The best books of beautiful draughtmanship

The Books I Picked & Why

The Lord of the Rings Sketchbook

By Alan Lee

The Lord of the Rings Sketchbook

Why this book?

My sister read the Lord of the Rings trilogy to me when I was a kid while we were on holiday in Scotland and it was hugely inspiring. Growing up I thought I would like to illustrate the books - until Alan Lee did it so perfectly. No one can better his interpretation, as Peter Jackson will agree. His delicate pencil work and subtle use of colour have always, for me, set the bar for illustration. A highlight of my career has been having my own work exhibited alongside his.


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Arthur Rackham: A Life with Illustration

By James Hamilton

Arthur Rackham: A Life with Illustration

Why this book?

A fascinating in-depth insight into the personality, career, and work of Rackham, who I view as the king of the golden age of illustration. His fine draughtsmanship and ability to create fantastical worlds and characters that range from the grotesque to the beautiful inspired me from an early age. The pages are packed with artwork done in his trademark pen and ink and watercolour. 


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The New Sylva: A Discourse of Forest and Orchard Trees for the Twenty-First Century

By Gabriel Hemery, Sarah Simblet

The New Sylva: A Discourse of Forest and Orchard Trees for the Twenty-First Century

Why this book?

This book contains exquisite pencil and ink drawings by Dr. Sarah Simblet who teaches at The Ruskin and Christ Church, at Oxford University. Her observational work is second to none and through it, she explores the relationship between science, history, and art. She is dedicated to sharing visual intelligence and promoting understanding through art.  This is complemented perfectly with the text by Gabriel Hemery who gives an in-depth insight into the value of one of our most treasured assets – the trees of our land.


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The Magic of M.C. Escher

By J. L. Locher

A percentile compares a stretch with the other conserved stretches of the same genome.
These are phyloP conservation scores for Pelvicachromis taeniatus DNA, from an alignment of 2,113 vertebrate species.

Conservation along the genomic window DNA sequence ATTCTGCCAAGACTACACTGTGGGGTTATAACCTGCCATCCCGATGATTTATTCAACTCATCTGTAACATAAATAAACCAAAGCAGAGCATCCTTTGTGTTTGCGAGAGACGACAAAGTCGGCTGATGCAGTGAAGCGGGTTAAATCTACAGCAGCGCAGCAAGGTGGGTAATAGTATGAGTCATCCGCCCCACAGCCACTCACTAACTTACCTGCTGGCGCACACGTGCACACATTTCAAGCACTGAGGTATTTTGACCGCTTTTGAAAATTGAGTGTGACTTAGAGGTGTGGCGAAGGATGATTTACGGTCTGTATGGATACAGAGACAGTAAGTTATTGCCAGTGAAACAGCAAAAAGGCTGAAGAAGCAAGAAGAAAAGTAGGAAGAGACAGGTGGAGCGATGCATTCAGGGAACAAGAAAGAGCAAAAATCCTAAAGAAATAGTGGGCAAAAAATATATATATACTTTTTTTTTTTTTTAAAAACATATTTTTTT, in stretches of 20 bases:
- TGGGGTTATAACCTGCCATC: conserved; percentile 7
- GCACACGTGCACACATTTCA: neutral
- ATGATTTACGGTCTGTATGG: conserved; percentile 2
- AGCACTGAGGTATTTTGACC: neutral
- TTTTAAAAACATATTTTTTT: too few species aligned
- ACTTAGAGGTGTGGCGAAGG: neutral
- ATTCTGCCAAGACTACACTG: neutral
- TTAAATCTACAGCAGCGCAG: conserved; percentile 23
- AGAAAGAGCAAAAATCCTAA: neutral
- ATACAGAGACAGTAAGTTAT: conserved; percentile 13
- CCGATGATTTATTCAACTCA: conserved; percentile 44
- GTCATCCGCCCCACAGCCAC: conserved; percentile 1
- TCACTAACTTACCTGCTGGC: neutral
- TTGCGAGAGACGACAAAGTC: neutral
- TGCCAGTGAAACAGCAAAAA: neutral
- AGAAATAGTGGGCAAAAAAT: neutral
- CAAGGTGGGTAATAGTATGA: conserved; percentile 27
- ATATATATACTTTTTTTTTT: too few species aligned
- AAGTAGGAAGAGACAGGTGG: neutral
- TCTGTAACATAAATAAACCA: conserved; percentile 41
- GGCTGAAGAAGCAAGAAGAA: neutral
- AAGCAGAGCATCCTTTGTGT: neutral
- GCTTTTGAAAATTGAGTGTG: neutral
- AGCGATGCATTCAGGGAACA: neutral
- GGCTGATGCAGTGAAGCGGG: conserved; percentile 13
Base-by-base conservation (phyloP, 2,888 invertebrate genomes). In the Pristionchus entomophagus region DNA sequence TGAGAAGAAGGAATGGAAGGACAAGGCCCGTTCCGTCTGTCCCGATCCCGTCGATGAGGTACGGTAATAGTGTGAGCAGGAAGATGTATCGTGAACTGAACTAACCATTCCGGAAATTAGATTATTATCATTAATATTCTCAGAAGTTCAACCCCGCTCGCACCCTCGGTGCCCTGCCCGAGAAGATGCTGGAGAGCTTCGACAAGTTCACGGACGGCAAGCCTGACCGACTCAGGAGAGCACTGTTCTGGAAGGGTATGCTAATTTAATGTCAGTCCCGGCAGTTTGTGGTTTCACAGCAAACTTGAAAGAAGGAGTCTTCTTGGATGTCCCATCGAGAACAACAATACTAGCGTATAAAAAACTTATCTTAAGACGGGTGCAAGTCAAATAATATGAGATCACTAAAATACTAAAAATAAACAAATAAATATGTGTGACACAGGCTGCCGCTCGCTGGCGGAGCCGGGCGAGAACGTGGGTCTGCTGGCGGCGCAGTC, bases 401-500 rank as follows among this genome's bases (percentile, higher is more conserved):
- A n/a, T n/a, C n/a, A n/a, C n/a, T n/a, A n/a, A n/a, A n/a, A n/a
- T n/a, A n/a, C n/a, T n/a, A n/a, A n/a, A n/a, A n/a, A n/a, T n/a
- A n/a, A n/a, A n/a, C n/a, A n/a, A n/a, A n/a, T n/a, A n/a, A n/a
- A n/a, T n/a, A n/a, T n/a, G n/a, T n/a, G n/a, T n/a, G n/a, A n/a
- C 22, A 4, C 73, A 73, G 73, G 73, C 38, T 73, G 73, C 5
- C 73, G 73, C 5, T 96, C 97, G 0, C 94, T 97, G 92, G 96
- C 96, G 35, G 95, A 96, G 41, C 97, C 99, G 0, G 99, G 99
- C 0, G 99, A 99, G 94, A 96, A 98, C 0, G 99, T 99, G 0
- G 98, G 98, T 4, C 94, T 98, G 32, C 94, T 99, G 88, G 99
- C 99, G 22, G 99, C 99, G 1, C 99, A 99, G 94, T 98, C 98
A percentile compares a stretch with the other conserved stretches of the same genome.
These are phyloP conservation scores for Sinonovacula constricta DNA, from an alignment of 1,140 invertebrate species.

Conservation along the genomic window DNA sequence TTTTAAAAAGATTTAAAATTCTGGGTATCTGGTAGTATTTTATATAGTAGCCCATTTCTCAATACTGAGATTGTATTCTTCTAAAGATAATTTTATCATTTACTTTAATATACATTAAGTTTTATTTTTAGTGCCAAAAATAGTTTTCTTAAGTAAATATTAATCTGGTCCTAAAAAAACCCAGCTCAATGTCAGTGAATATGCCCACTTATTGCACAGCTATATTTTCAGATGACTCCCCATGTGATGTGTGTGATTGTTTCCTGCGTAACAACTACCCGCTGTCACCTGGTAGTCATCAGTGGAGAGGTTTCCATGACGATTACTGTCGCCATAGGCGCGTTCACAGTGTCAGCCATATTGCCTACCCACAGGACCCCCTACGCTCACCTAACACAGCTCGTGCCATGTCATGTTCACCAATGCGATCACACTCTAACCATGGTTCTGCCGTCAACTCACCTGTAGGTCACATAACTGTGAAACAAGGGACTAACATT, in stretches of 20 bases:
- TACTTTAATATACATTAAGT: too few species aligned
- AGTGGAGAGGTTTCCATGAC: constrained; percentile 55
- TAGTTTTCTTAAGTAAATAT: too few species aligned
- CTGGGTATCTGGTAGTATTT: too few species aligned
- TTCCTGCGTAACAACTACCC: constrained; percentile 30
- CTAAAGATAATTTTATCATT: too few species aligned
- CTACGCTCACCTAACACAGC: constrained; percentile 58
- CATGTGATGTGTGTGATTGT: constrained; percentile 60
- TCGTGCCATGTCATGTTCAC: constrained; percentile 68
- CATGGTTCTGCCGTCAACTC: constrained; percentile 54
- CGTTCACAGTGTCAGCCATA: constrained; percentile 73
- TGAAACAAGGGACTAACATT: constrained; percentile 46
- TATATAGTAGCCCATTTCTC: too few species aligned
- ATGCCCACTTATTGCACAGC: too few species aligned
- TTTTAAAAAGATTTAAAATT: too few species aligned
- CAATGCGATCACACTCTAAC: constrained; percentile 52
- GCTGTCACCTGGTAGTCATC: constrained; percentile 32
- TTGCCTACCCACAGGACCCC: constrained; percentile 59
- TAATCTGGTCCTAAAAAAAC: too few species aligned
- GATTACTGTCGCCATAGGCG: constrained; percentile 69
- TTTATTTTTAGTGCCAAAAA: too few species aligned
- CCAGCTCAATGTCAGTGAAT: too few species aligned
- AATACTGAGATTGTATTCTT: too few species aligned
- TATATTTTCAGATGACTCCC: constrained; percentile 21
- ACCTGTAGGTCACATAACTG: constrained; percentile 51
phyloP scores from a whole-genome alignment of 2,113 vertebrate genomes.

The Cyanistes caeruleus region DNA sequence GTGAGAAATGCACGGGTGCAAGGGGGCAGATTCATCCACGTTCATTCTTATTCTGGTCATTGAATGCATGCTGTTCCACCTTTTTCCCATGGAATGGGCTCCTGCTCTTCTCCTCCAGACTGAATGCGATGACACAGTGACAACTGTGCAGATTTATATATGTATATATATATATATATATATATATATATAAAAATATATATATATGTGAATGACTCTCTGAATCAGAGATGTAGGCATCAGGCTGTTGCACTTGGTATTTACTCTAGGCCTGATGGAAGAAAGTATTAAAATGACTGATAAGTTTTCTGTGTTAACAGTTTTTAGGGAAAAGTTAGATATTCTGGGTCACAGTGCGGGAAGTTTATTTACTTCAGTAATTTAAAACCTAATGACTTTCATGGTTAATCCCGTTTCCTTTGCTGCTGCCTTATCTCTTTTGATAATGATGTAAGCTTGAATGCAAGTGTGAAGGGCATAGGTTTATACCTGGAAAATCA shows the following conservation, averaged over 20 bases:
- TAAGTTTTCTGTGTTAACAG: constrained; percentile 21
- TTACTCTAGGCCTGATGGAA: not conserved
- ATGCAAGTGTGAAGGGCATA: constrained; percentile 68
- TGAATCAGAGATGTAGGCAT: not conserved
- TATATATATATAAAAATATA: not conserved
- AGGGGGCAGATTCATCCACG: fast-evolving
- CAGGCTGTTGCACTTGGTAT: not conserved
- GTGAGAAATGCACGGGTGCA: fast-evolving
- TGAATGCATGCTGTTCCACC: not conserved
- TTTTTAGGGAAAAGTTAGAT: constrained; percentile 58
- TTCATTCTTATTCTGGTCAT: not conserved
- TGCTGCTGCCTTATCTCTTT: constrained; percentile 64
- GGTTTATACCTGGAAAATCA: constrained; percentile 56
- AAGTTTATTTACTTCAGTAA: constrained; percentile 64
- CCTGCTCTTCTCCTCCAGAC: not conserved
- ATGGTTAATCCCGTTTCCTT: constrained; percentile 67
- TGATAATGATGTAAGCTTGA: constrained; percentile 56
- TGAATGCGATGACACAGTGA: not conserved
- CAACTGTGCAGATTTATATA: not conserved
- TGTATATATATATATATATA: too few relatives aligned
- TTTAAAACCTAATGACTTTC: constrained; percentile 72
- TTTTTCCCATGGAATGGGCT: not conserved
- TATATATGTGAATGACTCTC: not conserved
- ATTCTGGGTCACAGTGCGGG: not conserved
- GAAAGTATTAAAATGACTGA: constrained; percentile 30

The Magic of M.C. Escher

Why this book?

"Are you really sure that a floor can’t also be a ceiling?"

Escher was a master of graphic art, design and visual deception. His playful sleight of hand with perspective has intrigued and delighted me since I was a boy. This book shows not only his myriad of artworks but also his working drawings that give an insight into his mathematical mastery of geometry, which gained him the title of ‘the father of modern tessellations’.


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Gustave Dore (1832-1883): Master of Imagination

By Philippe Kaenel

Gustave Dore (1832-1883): Master of Imagination

Why this book?

Doré was a prolific artist who illustrated editions of the Bible, Dante's Inferno, Poe's The Raven, and The Adventures of Don Quixote. He was a veritable ‘dream machine’ with multi-disciplinary skills. His depictions of London never cease to amaze me with the intricacy of his observation. The fact that he also turned to sculpture and not to mention his influence on early cinema are all aspects that fill me with awe especially when considering his life was cut short at 51. The epic quality of his work inspires me hugely and this big book encompasses his whole career with lots of well-reproduced images, and the photograph of him on page 17 always makes me laugh.


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